What a chilling caution by Jesus towards the accusing Scribes and listeners then, and equally unmitigated for us now. In Mark’s narrative, the scene unfolds immediately after Jesus appointed the twelve. The Scribes of Jerusalem appear and lay serious charges against Jesus, who was rapidly gaining attention. To put this in perspective, the Jerusalem Scribes were experts in the Mosaic Law; their authority was of greater weight in comparison to the Galilean Pharisees. Without delay the Scribes brought two charges against Him: “He is possessed by Beelzebul,” and “By the prince of demons he drives out demons.” (Mk 3:22)
So why is this type of blasphemy so grievous when we know that God’s love is abundant? Let us turn to the Magisterial teachings to concretize this verse. “There are no limits to the mercy of God, but anyone who deliberately refuses to accept his mercy by repenting, rejects the forgiveness of his sins, and the salvation offered by the Holy Spirit.” CCC 1864. Saint Pope John Paul II in his encyclical on the Holy Spirit states, it “does not properly consist in offending against the Holy Spirit in words; it consists rather in the refusal to accept the salvation which God offers to man through the Holy Spirit, working through the power of the Cross.” Hence the evangelion reverberates for us to repent and believe.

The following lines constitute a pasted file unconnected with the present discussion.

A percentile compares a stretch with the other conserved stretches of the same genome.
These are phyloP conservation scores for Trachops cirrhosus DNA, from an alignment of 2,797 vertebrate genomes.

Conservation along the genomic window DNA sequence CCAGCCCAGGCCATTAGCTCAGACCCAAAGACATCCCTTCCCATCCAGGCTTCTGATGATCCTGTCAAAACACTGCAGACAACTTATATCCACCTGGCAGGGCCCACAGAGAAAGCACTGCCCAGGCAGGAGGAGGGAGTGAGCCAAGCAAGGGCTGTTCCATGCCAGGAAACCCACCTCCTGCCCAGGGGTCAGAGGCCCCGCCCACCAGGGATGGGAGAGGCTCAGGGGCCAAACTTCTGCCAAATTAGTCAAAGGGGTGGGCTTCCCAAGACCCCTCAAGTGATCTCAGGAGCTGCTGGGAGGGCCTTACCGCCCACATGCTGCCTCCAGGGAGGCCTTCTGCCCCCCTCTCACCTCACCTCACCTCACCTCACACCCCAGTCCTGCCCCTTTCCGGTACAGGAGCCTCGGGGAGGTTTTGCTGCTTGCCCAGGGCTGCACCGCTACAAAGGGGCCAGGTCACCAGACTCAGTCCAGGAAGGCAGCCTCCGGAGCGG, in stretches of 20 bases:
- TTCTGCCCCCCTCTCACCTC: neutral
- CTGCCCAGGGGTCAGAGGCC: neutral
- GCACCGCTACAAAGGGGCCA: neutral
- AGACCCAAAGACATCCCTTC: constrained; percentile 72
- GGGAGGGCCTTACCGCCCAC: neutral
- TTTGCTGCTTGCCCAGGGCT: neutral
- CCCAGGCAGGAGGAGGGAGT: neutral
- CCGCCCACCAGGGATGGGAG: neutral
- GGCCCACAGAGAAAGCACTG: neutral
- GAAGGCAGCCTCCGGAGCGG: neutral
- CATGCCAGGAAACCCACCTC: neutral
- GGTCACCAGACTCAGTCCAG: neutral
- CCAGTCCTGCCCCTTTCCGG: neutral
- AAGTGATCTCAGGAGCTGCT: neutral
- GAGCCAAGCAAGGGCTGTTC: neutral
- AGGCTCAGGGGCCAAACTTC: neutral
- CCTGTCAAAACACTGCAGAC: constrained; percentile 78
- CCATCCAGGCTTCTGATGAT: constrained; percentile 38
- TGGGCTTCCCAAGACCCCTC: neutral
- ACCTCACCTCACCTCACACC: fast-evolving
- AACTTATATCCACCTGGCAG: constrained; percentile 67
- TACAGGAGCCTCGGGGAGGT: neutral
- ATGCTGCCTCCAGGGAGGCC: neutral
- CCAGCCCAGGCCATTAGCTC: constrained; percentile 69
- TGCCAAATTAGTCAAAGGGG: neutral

To blaspheme the Holy Spirit is to harden one’s heart so that it becomes tightly shut wherein the grace of God cannot enter. It is one’s willful defiance to recognize the saving power of God offered through Jesus and the inner workings of the Holy Spirit. God’s love is not coercive. One of His greatest gifts, but equally perilous, is freewill. Love would not be love if we were not free to choose. Freewill is a natural consequence of God’s love, and so is hell, precisely because we can use our arbitrary freedom to choose other than God. Let us keep in mind that hell is not a product of God’s anger or punishment, but it is corollary to man’s impenitence and persistent rejection of God.
I should like to close with St. Augustine’s book, City of God. Two cities exist, the city of man and the city of God. Which city do you belong to? You choose. In the end, God will say, “thy will be done.”